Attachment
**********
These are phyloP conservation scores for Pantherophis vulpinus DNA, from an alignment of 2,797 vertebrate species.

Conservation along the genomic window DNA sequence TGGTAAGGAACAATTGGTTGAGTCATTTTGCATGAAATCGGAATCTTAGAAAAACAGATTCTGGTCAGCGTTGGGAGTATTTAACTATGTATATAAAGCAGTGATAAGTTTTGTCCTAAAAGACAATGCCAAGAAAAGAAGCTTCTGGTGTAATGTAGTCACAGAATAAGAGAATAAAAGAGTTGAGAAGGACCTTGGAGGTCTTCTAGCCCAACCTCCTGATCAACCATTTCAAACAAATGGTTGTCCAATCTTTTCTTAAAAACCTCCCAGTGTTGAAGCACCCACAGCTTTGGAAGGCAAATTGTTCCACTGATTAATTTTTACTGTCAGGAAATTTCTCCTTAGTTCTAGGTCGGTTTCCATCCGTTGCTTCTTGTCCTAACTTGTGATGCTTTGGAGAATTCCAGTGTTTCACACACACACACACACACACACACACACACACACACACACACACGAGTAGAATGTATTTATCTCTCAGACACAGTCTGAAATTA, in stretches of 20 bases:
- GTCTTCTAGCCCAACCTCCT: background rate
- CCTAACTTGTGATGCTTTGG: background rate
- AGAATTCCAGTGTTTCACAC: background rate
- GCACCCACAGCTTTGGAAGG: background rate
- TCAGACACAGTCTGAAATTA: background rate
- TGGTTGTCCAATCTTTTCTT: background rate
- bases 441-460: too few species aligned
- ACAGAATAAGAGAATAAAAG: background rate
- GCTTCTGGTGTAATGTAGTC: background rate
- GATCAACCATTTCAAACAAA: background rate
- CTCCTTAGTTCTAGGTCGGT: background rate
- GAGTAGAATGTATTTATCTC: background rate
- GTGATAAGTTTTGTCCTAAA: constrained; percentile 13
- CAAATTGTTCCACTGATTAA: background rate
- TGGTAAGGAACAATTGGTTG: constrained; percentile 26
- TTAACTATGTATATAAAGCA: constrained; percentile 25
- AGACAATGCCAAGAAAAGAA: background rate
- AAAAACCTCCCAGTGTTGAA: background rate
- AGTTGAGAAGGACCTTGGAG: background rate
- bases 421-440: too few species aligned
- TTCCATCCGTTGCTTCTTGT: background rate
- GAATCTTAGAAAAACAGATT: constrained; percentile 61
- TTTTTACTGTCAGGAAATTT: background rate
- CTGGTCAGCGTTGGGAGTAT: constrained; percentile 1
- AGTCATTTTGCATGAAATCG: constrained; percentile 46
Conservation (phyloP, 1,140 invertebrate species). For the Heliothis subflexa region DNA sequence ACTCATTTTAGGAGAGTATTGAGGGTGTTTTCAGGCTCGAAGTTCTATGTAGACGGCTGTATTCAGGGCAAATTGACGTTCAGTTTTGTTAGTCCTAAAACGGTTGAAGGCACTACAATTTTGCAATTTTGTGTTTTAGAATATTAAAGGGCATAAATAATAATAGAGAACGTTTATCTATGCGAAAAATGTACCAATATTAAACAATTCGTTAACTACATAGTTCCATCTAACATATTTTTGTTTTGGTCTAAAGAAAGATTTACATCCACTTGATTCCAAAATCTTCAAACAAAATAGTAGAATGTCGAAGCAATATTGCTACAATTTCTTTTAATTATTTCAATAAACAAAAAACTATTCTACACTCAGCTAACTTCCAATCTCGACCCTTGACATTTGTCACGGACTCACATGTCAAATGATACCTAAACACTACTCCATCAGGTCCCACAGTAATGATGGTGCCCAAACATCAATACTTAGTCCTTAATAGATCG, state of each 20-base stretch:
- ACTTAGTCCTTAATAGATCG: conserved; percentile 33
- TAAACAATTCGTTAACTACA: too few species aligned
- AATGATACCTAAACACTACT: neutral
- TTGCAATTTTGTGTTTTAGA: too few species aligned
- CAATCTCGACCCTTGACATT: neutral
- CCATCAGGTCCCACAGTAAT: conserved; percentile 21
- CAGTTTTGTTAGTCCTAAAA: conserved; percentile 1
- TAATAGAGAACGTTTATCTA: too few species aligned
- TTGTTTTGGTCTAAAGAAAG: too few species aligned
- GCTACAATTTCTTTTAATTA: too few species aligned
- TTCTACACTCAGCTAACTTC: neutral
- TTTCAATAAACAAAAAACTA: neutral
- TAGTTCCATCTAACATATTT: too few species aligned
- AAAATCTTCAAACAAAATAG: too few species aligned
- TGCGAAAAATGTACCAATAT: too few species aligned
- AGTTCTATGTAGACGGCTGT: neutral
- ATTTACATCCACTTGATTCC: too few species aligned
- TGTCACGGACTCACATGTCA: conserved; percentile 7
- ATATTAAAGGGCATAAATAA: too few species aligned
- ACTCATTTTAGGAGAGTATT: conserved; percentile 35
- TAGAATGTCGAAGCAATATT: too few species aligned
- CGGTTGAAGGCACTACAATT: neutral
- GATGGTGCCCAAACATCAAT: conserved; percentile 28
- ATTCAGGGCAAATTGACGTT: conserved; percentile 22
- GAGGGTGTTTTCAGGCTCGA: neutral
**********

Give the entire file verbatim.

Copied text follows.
These are phyloP conservation scores for Pantherophis vulpinus DNA, from an alignment of 2,797 vertebrate species.

Conservation along the genomic window DNA sequence TGGTAAGGAACAATTGGTTGAGTCATTTTGCATGAAATCGGAATCTTAGAAAAACAGATTCTGGTCAGCGTTGGGAGTATTTAACTATGTATATAAAGCAGTGATAAGTTTTGTCCTAAAAGACAATGCCAAGAAAAGAAGCTTCTGGTGTAATGTAGTCACAGAATAAGAGAATAAAAGAGTTGAGAAGGACCTTGGAGGTCTTCTAGCCCAACCTCCTGATCAACCATTTCAAACAAATGGTTGTCCAATCTTTTCTTAAAAACCTCCCAGTGTTGAAGCACCCACAGCTTTGGAAGGCAAATTGTTCCACTGATTAATTTTTACTGTCAGGAAATTTCTCCTTAGTTCTAGGTCGGTTTCCATCCGTTGCTTCTTGTCCTAACTTGTGATGCTTTGGAGAATTCCAGTGTTTCACACACACACACACACACACACACACACACACACACACACACACGAGTAGAATGTATTTATCTCTCAGACACAGTCTGAAATTA, in stretches of 20 bases:
- GTCTTCTAGCCCAACCTCCT: background rate
- CCTAACTTGTGATGCTTTGG: background rate
- AGAATTCCAGTGTTTCACAC: background rate
- GCACCCACAGCTTTGGAAGG: background rate
- TCAGACACAGTCTGAAATTA: background rate
- TGGTTGTCCAATCTTTTCTT: background rate
- bases 441-460: too few species aligned
- ACAGAATAAGAGAATAAAAG: background rate
- GCTTCTGGTGTAATGTAGTC: background rate
- GATCAACCATTTCAAACAAA: background rate
- CTCCTTAGTTCTAGGTCGGT: background rate
- GAGTAGAATGTATTTATCTC: background rate
- GTGATAAGTTTTGTCCTAAA: constrained; percentile 13
- CAAATTGTTCCACTGATTAA: background rate
- TGGTAAGGAACAATTGGTTG: constrained; percentile 26
- TTAACTATGTATATAAAGCA: constrained; percentile 25
- AGACAATGCCAAGAAAAGAA: background rate
- AAAAACCTCCCAGTGTTGAA: background rate
- AGTTGAGAAGGACCTTGGAG: background rate
- bases 421-440: too few species aligned
- TTCCATCCGTTGCTTCTTGT: background rate
- GAATCTTAGAAAAACAGATT: constrained; percentile 61
- TTTTTACTGTCAGGAAATTT: background rate
- CTGGTCAGCGTTGGGAGTAT: constrained; percentile 1
- AGTCATTTTGCATGAAATCG: constrained; percentile 46
Conservation (phyloP, 1,140 invertebrate species). For the Heliothis subflexa region DNA sequence ACTCATTTTAGGAGAGTATTGAGGGTGTTTTCAGGCTCGAAGTTCTATGTAGACGGCTGTATTCAGGGCAAATTGACGTTCAGTTTTGTTAGTCCTAAAACGGTTGAAGGCACTACAATTTTGCAATTTTGTGTTTTAGAATATTAAAGGGCATAAATAATAATAGAGAACGTTTATCTATGCGAAAAATGTACCAATATTAAACAATTCGTTAACTACATAGTTCCATCTAACATATTTTTGTTTTGGTCTAAAGAAAGATTTACATCCACTTGATTCCAAAATCTTCAAACAAAATAGTAGAATGTCGAAGCAATATTGCTACAATTTCTTTTAATTATTTCAATAAACAAAAAACTATTCTACACTCAGCTAACTTCCAATCTCGACCCTTGACATTTGTCACGGACTCACATGTCAAATGATACCTAAACACTACTCCATCAGGTCCCACAGTAATGATGGTGCCCAAACATCAATACTTAGTCCTTAATAGATCG, state of each 20-base stretch:
- ACTTAGTCCTTAATAGATCG: conserved; percentile 33
- TAAACAATTCGTTAACTACA: too few species aligned
- AATGATACCTAAACACTACT: neutral
- TTGCAATTTTGTGTTTTAGA: too few species aligned
- CAATCTCGACCCTTGACATT: neutral
- CCATCAGGTCCCACAGTAAT: conserved; percentile 21
- CAGTTTTGTTAGTCCTAAAA: conserved; percentile 1
- TAATAGAGAACGTTTATCTA: too few species aligned
- TTGTTTTGGTCTAAAGAAAG: too few species aligned
- GCTACAATTTCTTTTAATTA: too few species aligned
- TTCTACACTCAGCTAACTTC: neutral
- TTTCAATAAACAAAAAACTA: neutral
- TAGTTCCATCTAACATATTT: too few species aligned
- AAAATCTTCAAACAAAATAG: too few species aligned
- TGCGAAAAATGTACCAATAT: too few species aligned
- AGTTCTATGTAGACGGCTGT: neutral
- ATTTACATCCACTTGATTCC: too few species aligned
- TGTCACGGACTCACATGTCA: conserved; percentile 7
- ATATTAAAGGGCATAAATAA: too few species aligned
- ACTCATTTTAGGAGAGTATT: conserved; percentile 35
- TAGAATGTCGAAGCAATATT: too few species aligned
- CGGTTGAAGGCACTACAATT: neutral
- GATGGTGCCCAAACATCAAT: conserved; percentile 28
- ATTCAGGGCAAATTGACGTT: conserved; percentile 22
- GAGGGTGTTTTCAGGCTCGA: neutral